Most households in the United States have at least one pet. If you took a survey of pet owners, many would say their pet is a member of the family. Pets often bring joy, love, and light into a home. In addition, research has illustrated that pets can result in many benefits for our physical and mental health. The Center for Disease Control reported that having a pet can help to decrease one’s blood pressure, cholesterol and triglyceride levels, and feelings of loneliness.
In the Journal of Personality & Social Psychology, Allen McConnell and colleagues published their findings regarding the positive consequences of pet ownership. Across three studies, McConnell highlighted advantages of owning a pet, including improved self-esteem, less depression, and less loneliness. Pet owners reported greater benefits when their pets “fulfilled social needs” or provided them with a source of social support. Interestingly, these benefits were independent of human sources of social support. Moreover, McConnell and colleagues conducted an experiment in which they found that thinking about one’s pet protected against feelings of social rejection. Taken together, it is clear that pets offer additional, beneficial sources of support for their owners, which can help buffer against life’s stress.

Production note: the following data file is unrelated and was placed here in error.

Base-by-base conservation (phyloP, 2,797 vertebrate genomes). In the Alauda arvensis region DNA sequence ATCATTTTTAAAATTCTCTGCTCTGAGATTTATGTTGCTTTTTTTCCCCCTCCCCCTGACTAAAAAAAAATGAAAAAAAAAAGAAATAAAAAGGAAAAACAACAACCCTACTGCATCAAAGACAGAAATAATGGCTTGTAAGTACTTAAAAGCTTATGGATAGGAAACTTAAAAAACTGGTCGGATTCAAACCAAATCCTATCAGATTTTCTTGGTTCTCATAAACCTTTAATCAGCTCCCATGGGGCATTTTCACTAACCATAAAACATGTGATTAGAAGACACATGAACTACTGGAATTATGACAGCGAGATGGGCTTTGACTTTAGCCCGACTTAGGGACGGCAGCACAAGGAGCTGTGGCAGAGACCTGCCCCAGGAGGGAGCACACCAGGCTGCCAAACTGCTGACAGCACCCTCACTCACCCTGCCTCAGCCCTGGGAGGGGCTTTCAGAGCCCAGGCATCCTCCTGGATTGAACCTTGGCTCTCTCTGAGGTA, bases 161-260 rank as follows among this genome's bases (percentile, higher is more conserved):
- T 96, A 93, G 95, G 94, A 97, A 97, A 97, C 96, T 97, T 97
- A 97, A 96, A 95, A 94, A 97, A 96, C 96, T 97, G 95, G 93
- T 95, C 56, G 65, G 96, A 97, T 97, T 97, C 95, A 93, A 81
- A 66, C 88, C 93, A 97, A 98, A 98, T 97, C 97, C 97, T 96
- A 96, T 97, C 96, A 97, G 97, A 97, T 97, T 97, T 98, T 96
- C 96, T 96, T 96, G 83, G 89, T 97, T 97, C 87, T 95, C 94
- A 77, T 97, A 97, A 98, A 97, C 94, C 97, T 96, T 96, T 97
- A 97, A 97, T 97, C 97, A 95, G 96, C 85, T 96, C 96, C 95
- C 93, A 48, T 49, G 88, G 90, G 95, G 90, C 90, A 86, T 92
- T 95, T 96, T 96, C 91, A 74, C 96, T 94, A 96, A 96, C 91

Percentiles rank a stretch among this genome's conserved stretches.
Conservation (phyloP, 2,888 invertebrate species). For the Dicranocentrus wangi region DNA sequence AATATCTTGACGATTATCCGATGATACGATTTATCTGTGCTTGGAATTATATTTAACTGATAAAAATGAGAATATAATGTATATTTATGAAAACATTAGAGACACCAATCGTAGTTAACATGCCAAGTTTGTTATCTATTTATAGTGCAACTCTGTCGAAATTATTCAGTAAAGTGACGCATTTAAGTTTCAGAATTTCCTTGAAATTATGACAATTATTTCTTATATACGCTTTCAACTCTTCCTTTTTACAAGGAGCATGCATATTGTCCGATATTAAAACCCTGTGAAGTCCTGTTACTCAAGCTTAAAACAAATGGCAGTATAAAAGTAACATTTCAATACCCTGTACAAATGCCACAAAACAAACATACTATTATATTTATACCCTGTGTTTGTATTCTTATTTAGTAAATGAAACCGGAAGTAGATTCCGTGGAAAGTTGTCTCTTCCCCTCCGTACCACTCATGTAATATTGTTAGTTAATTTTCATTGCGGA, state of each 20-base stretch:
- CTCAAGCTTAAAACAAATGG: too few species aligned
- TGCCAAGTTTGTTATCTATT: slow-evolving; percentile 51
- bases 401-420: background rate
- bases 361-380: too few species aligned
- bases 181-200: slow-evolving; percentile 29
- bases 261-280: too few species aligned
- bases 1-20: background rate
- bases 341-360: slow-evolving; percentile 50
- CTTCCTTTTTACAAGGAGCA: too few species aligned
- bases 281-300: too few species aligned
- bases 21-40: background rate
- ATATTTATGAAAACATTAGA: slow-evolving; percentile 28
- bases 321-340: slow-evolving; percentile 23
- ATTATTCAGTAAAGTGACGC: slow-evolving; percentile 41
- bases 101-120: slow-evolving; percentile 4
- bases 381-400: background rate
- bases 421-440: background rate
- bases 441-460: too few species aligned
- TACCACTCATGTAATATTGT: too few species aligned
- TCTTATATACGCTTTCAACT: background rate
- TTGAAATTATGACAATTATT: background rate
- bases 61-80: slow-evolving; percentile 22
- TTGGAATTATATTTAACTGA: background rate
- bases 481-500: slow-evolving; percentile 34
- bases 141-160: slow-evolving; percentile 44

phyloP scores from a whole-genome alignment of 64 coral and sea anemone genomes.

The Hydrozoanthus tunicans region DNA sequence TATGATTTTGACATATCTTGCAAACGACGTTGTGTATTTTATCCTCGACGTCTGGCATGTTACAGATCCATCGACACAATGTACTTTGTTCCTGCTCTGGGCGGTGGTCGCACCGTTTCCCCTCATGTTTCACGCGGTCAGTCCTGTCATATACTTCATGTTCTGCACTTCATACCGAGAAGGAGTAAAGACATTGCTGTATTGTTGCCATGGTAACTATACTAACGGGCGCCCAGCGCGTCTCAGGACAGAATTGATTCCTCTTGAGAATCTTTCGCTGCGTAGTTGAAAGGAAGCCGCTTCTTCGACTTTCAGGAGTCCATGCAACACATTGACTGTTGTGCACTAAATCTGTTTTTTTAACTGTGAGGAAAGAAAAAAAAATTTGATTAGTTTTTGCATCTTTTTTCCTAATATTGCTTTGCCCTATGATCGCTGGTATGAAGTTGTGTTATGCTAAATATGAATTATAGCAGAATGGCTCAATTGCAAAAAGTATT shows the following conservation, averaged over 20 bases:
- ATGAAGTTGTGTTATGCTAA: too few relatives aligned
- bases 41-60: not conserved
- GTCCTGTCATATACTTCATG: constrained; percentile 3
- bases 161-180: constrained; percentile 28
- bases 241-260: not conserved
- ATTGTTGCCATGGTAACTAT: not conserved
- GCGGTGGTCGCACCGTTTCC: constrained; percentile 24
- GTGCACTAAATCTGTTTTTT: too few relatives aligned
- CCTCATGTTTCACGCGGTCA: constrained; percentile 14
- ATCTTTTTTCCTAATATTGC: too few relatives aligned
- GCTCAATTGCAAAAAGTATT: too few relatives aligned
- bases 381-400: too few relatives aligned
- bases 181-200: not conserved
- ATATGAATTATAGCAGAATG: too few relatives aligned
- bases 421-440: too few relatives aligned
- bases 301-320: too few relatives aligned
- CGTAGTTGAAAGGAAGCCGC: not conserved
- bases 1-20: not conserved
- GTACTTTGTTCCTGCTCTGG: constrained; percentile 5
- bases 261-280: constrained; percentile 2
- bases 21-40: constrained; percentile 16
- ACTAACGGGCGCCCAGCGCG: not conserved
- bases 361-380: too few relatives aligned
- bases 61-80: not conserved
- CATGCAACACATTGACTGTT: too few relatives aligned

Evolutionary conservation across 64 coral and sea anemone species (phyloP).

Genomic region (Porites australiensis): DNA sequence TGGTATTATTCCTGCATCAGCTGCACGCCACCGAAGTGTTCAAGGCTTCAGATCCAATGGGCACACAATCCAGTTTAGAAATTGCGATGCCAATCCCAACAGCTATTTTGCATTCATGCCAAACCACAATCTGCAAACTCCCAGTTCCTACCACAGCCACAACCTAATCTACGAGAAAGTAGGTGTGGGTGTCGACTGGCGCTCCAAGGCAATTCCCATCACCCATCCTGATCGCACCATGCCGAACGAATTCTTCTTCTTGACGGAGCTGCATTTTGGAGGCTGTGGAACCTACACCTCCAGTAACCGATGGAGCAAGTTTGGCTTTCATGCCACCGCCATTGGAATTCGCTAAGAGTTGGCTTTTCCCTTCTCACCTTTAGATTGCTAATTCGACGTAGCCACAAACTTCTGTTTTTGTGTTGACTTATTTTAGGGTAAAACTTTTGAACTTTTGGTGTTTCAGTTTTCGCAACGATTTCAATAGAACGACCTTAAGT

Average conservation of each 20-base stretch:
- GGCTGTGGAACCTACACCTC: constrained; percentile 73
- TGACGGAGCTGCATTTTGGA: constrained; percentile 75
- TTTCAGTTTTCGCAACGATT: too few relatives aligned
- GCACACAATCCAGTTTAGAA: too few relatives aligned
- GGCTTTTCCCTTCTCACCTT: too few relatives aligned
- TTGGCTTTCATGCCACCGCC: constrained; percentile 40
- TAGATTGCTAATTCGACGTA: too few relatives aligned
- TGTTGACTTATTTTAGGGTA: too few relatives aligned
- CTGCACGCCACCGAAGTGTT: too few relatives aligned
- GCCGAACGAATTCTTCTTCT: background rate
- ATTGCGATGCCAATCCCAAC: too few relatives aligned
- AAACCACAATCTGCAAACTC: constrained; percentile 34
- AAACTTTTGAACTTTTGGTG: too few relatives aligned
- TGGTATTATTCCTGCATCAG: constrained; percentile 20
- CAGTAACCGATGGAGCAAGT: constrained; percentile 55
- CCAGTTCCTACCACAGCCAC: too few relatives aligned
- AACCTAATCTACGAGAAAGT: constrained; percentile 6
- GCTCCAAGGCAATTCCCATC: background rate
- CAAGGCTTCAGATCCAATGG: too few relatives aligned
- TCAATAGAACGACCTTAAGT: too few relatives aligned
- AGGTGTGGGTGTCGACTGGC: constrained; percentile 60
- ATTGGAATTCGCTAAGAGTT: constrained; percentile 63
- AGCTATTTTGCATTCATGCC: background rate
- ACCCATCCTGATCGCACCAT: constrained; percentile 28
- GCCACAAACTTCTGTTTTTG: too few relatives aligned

Pets also, of course, involve increased responsibility, costs, and time commitments. If you or your child is interested in adding a pet to your family, make sure to consider and discuss the logistical impact of such a decision. If the timing is right, enjoy the benefits of your newest addition – he/she is likely to bring a smile to your face!